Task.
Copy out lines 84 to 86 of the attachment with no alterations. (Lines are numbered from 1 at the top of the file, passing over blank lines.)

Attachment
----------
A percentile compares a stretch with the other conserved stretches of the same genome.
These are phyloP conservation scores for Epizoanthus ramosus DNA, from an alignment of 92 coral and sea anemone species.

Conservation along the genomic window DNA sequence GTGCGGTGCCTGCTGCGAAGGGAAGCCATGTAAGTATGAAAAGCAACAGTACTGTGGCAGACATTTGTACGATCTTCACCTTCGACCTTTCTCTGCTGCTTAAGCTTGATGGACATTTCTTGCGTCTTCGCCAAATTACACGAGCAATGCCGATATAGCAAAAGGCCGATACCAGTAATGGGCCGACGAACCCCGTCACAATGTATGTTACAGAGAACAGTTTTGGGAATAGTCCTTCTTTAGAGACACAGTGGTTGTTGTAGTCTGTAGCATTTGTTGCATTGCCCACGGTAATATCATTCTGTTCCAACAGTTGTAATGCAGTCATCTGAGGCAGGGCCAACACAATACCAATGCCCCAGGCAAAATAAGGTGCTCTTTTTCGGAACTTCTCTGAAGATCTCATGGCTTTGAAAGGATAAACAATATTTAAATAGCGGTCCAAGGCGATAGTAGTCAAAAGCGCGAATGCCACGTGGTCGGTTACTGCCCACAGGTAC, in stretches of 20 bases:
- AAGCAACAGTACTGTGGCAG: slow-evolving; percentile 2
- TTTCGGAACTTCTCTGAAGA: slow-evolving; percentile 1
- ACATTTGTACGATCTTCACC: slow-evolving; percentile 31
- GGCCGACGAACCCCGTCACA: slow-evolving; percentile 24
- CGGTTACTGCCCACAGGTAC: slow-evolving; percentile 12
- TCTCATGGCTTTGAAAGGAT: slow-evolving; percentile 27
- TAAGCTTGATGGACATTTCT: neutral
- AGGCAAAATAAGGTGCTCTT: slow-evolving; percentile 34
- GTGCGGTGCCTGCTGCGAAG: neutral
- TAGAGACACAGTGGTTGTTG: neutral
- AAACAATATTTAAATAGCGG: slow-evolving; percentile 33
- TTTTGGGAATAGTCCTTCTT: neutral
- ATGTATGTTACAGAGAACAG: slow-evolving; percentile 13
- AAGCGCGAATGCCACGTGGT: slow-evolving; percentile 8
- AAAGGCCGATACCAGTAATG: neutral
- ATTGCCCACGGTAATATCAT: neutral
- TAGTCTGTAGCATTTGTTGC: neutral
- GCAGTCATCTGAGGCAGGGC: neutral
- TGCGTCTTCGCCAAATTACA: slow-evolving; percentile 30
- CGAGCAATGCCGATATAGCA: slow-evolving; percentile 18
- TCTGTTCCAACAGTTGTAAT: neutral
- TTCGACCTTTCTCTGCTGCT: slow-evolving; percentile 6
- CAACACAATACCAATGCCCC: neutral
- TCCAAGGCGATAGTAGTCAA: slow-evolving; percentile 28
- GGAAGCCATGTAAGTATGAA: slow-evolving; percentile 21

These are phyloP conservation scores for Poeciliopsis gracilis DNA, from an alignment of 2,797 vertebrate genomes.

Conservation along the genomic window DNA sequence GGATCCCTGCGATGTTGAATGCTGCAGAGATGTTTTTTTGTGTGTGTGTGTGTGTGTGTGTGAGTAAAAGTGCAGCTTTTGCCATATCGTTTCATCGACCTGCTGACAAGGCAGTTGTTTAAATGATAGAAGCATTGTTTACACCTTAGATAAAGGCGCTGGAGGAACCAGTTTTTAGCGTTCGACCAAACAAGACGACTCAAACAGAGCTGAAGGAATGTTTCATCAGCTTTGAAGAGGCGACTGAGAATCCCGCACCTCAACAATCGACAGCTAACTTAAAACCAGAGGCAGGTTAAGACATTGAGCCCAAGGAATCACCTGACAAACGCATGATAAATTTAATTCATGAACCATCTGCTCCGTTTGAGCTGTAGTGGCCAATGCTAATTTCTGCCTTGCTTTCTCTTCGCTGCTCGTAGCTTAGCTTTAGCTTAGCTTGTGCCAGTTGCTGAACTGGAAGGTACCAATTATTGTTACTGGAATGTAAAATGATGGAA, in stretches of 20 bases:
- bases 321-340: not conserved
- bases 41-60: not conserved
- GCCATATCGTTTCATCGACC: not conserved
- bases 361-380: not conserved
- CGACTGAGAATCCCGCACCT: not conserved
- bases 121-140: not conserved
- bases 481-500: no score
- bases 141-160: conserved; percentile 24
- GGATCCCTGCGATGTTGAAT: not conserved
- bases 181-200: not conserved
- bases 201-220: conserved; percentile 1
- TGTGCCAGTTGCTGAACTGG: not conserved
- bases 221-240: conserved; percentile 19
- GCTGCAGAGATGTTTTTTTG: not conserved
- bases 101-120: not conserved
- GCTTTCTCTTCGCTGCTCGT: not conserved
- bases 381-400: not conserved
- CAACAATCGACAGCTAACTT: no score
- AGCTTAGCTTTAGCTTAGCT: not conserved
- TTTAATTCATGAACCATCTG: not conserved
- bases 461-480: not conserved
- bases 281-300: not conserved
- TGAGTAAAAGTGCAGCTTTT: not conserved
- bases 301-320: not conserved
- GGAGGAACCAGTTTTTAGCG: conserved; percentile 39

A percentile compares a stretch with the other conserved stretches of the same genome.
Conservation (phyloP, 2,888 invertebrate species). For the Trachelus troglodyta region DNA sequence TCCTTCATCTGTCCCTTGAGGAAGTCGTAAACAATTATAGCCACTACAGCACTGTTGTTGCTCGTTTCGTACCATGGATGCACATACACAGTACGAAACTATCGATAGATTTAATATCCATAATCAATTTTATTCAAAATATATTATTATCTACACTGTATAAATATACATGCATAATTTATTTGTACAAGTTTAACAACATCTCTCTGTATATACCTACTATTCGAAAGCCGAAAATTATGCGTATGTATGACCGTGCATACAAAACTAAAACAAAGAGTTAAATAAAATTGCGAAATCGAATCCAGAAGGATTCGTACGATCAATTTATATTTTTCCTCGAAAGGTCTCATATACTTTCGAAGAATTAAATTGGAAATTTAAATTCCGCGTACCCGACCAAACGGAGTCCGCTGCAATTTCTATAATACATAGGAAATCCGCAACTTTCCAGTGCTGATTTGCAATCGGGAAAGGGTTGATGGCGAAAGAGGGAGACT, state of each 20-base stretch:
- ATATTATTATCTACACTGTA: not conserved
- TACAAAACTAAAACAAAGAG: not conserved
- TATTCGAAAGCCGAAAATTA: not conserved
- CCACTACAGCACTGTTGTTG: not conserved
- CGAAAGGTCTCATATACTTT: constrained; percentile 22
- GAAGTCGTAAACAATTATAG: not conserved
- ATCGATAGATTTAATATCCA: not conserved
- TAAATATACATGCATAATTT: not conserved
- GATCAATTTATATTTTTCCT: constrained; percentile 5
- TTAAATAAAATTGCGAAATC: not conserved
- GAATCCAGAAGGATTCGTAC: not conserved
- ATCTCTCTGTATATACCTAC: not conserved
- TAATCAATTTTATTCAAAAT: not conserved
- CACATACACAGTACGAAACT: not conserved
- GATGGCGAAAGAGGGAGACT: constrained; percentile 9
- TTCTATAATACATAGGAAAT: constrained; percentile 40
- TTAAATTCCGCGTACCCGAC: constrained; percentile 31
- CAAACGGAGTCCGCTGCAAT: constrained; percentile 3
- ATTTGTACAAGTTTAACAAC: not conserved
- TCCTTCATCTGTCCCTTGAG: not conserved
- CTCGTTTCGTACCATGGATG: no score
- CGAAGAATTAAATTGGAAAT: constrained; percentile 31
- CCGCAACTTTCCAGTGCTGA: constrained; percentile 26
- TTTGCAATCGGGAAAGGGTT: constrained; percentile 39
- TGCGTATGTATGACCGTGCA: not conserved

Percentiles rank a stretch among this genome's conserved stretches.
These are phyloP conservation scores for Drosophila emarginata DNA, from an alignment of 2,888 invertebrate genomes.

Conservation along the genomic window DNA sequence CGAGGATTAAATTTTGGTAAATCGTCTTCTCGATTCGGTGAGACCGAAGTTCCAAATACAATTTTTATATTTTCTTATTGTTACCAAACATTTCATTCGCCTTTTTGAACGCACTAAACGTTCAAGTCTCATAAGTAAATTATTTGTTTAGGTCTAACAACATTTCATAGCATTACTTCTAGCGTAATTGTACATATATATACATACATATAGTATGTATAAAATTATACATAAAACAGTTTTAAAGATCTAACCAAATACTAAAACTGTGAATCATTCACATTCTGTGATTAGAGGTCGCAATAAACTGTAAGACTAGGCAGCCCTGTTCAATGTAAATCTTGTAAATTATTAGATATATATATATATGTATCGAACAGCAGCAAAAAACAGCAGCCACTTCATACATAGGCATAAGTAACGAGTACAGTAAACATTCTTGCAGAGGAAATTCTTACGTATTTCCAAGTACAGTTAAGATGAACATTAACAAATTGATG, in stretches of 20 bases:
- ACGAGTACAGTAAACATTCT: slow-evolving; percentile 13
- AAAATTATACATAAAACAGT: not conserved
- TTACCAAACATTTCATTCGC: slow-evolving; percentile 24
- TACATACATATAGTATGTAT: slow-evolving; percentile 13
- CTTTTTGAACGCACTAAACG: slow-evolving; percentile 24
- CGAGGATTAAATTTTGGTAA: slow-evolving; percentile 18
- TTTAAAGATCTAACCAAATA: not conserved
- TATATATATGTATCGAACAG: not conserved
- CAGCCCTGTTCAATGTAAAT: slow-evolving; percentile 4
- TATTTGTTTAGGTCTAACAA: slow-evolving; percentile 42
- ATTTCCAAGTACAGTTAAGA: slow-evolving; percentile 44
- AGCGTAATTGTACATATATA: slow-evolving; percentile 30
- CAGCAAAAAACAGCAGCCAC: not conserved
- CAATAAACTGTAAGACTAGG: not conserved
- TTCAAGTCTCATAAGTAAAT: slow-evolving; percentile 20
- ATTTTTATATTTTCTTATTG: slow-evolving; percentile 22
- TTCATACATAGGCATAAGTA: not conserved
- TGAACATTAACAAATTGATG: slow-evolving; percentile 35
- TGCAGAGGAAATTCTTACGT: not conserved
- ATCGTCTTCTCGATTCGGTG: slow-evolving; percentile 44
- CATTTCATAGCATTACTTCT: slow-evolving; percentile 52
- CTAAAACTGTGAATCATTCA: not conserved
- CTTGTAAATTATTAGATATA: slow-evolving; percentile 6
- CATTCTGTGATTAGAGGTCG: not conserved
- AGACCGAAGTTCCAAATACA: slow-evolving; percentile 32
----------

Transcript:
These are phyloP conservation scores for Drosophila emarginata DNA, from an alignment of 2,888 invertebrate genomes.

Conservation along the genomic window DNA sequence CGAGGATTAAATTTTGGTAAATCGTCTTCTCGATTCGGTGAGACCGAAGTTCCAAATACAATTTTTATATTTTCTTATTGTTACCAAACATTTCATTCGCCTTTTTGAACGCACTAAACGTTCAAGTCTCATAAGTAAATTATTTGTTTAGGTCTAACAACATTTCATAGCATTACTTCTAGCGTAATTGTACATATATATACATACATATAGTATGTATAAAATTATACATAAAACAGTTTTAAAGATCTAACCAAATACTAAAACTGTGAATCATTCACATTCTGTGATTAGAGGTCGCAATAAACTGTAAGACTAGGCAGCCCTGTTCAATGTAAATCTTGTAAATTATTAGATATATATATATATGTATCGAACAGCAGCAAAAAACAGCAGCCACTTCATACATAGGCATAAGTAACGAGTACAGTAAACATTCTTGCAGAGGAAATTCTTACGTATTTCCAAGTACAGTTAAGATGAACATTAACAAATTGATG, in stretches of 20 bases:
- ACGAGTACAGTAAACATTCT: slow-evolving; percentile 13